Sororities, fraternities fight against stereotypes


Cesar Alexander

Karen Carandang, a 21-year-old kinesiology major, was discouraged at first to join her sorority because of the way the media portrays these social groups.

But Carandang eventually joined Kappa Psi Epsilon, a Filipino sorority, for its cultural relevance and discovered the benefits went beyond networking opportunities, both at Sac State and within the Filipino community.

“What you see in the media, that’s what I had in my head so I didn’t want to join,” Carandang said. “But I guess mine is different because it’s a multicultural one so it’s a Filipino interest sorority.”

Sacramento State hosts 37 fraternity and sorority chapters that serve as an additional support system for college students, according to the Student Organization and Leadership website.

In addition to connecting students with clubs, Student Organization and Leadership provides general advising and services for organizations, such as recruiting and leadership development programs.

“Our goal in Student Organizations and Leadership is to help students find an organization that meets their interests whether it’s a Greek organization, sport or recreation club, academic organization, cultural organizations, etc.,” said Greek Life Specialist Melissa Norrbom. “We offer a number of opportunities for students to learn about our 280-plus student organizations.”

Each fraternity and sorority has a theme or area of focus. A few common foundations include academic achievement, brotherhood or sisterhood, community service and social development.

Alpha Chi Omega Chapter President Brielle Nevill said her organization is shifting away from the traditional sorority culture and is looking to promote ideals that appeal to a wide variety of students.

All new students within a chapter can now wear their physical Greek letters on a T-shirt or a sweatshirt even if they have not been fully initiated, Nevill said. The change was made to allow more women to represent Alpha Chi Omega.

“It’s a positive change,” Nevill said. “We’re trying to be more open and accepting. It’s always a good thing.”

But government major Zane Hatfeld, 21, is part of the fraternity, Sigma Phi Epsilon, and said he sees negative stereotypes all the time.

“People are going to have their own opinions,” Hatfield said. “A lot of them are just uneducated on what Greek life is really all about and unless they want to be educated you can’t change their mind and if you can’t change them you just let them go.”

In regards to recruitment, Hatfield said Sac State is a smaller college than some, which gives it a different atmosphere.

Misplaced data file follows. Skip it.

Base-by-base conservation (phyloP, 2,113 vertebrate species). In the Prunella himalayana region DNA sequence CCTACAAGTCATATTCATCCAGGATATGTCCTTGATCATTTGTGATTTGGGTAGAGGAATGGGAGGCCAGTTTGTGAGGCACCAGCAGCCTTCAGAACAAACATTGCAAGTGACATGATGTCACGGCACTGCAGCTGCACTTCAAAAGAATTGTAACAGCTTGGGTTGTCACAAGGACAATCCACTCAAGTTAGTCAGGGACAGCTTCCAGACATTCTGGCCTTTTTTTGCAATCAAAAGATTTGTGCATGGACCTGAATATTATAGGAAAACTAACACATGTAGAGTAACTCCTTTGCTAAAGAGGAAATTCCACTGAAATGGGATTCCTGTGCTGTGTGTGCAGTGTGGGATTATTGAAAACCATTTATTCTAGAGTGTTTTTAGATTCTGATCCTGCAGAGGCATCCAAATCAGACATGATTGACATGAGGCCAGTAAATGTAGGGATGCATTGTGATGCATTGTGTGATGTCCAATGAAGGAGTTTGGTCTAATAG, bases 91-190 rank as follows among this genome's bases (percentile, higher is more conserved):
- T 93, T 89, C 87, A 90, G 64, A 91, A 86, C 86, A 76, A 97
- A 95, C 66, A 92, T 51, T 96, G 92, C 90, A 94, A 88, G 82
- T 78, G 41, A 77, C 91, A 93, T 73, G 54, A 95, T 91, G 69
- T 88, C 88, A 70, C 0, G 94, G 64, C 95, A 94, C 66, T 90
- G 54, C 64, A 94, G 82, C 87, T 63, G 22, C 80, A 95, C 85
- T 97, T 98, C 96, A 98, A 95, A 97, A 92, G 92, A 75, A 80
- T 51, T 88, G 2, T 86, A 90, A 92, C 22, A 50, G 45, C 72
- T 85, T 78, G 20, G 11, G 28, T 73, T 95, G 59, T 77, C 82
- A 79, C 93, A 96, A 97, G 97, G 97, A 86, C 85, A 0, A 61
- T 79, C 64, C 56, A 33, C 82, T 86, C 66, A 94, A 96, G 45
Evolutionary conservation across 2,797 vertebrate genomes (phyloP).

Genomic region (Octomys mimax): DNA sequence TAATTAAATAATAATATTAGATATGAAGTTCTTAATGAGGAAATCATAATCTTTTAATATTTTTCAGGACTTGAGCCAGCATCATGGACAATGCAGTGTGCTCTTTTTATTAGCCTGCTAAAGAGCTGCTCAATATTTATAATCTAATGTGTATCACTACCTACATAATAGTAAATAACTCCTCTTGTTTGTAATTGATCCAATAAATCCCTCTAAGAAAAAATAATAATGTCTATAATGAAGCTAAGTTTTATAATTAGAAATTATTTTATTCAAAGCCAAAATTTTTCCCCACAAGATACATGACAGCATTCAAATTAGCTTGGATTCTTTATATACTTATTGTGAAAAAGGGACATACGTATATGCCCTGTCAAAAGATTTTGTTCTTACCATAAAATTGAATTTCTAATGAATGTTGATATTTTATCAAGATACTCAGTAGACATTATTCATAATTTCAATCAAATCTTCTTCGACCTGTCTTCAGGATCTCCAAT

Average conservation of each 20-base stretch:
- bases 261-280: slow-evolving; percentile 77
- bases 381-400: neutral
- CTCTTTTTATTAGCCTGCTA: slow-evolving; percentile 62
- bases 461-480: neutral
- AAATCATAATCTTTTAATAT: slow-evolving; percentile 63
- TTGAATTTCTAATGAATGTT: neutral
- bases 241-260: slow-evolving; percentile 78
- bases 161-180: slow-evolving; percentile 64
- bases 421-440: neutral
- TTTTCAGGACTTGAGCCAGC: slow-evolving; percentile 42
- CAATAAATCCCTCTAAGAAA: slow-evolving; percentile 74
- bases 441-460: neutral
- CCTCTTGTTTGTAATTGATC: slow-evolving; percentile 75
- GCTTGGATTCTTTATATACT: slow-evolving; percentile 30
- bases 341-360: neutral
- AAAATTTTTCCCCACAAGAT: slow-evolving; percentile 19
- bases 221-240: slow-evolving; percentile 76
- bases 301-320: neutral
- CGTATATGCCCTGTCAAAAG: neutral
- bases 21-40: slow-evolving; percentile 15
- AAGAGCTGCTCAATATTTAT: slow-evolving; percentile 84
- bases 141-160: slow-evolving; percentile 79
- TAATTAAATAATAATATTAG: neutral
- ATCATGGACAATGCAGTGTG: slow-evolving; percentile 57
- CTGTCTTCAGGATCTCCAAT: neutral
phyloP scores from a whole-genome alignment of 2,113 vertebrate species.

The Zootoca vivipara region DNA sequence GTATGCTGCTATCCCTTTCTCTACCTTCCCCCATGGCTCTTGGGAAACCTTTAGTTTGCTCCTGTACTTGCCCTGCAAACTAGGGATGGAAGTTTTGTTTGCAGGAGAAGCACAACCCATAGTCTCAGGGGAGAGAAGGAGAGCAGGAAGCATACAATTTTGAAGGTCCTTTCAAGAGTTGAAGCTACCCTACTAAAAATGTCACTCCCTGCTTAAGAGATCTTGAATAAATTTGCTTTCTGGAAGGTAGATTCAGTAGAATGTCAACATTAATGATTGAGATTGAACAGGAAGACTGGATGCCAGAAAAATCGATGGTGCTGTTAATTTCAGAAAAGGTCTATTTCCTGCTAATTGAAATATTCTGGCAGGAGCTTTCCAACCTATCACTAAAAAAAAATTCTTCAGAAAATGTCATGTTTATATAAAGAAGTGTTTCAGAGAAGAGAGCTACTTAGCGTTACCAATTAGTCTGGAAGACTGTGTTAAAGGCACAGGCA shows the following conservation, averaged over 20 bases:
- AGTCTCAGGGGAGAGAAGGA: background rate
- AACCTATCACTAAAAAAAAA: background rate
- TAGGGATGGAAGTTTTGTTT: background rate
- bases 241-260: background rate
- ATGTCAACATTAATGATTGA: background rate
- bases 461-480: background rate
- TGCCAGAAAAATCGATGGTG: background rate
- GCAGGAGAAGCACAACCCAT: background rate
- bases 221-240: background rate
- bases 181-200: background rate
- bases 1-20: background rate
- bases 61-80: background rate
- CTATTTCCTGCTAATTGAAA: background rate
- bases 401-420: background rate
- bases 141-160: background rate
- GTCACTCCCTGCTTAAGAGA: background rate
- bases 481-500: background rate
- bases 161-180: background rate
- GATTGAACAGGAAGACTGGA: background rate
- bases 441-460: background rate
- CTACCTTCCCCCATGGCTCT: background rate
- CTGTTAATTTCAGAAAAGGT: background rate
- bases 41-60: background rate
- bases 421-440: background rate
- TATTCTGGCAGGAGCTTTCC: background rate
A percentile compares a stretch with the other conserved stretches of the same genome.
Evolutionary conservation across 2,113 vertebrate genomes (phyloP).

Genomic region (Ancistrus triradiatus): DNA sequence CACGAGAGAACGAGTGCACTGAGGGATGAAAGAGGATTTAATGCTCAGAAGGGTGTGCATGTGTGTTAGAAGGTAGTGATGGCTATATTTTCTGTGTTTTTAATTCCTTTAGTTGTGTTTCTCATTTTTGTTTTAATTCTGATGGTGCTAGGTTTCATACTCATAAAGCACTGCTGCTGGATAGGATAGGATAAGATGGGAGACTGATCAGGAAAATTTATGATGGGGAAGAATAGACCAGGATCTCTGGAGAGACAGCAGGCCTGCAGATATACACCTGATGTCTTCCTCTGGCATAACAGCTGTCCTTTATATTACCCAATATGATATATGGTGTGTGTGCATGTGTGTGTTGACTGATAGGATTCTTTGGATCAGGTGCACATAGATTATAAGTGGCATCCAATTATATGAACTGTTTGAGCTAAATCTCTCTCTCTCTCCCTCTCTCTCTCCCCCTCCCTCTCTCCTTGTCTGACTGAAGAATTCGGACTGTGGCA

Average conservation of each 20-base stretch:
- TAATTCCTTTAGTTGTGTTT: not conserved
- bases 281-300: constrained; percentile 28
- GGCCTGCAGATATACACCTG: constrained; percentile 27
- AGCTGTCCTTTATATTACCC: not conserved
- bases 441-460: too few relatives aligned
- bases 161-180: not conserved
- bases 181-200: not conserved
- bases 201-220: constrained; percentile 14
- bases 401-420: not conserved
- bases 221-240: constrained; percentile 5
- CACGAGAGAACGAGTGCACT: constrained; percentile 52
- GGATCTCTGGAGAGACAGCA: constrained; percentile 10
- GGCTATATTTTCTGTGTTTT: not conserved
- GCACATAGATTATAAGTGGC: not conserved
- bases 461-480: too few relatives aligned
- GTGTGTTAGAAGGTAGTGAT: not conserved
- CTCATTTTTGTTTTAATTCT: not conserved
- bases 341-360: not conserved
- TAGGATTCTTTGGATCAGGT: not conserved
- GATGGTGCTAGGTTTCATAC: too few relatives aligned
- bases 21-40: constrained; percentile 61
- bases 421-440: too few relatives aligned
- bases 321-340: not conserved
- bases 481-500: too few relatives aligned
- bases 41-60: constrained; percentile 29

“Sacramento State Greeks don’t fit the stereotypes that a lot of other Greeks fit depending on the college that they’re from,” Hatfield said. “We are a niche audience here at Sac State. A lot of the people that we recruit aren’t what you would consider or what you would look straight off the bat as being fraternity guys or sorority girls.”

Psychology major Rosaura Manzo, 19, was approached to join an organization and considered the opportunity, but decided not to join.

“I didn’t have anything against them,” Manzo said. “When they approached me it sounded really interesting, but then I look back and I really don’t see myself as having a lot of sisters and just being with them.”

Student Organization and Leadership hosts several events to connect students with organizations, including Club Days in the Quad, a two-week tabling event where organizations can recruit, and Meet the Greeks and Sport Clubs, a casual social event in the Residence Halls that invites students to get to know different organizations and their activities.

Nevill said her sorority includes a wide variety of women with different backgrounds, ages and majors.

“What we pride ourselves on is being able to have that diversity,” Nevill said. “You have the girls who really get into athletics and into Greek Week. Then you have the girls who get really excited for the dance competitions and things like that. There’s so many different types of women.”

History major Alyse Kinoshita, 21, had her own doubts before joining Alpha Phi Omega and chose to stay after other students from her dormitories also joined.

“I would say just to try it out because every pledge process is just temporary,” Kinoshita said. “If you get in and then decide that you don’t want to, you can drop at anytime. It’s better to just try something and if it’s not your thing then that’s okay you can just go on with your life but I’d say not to not try something because it’s scary.”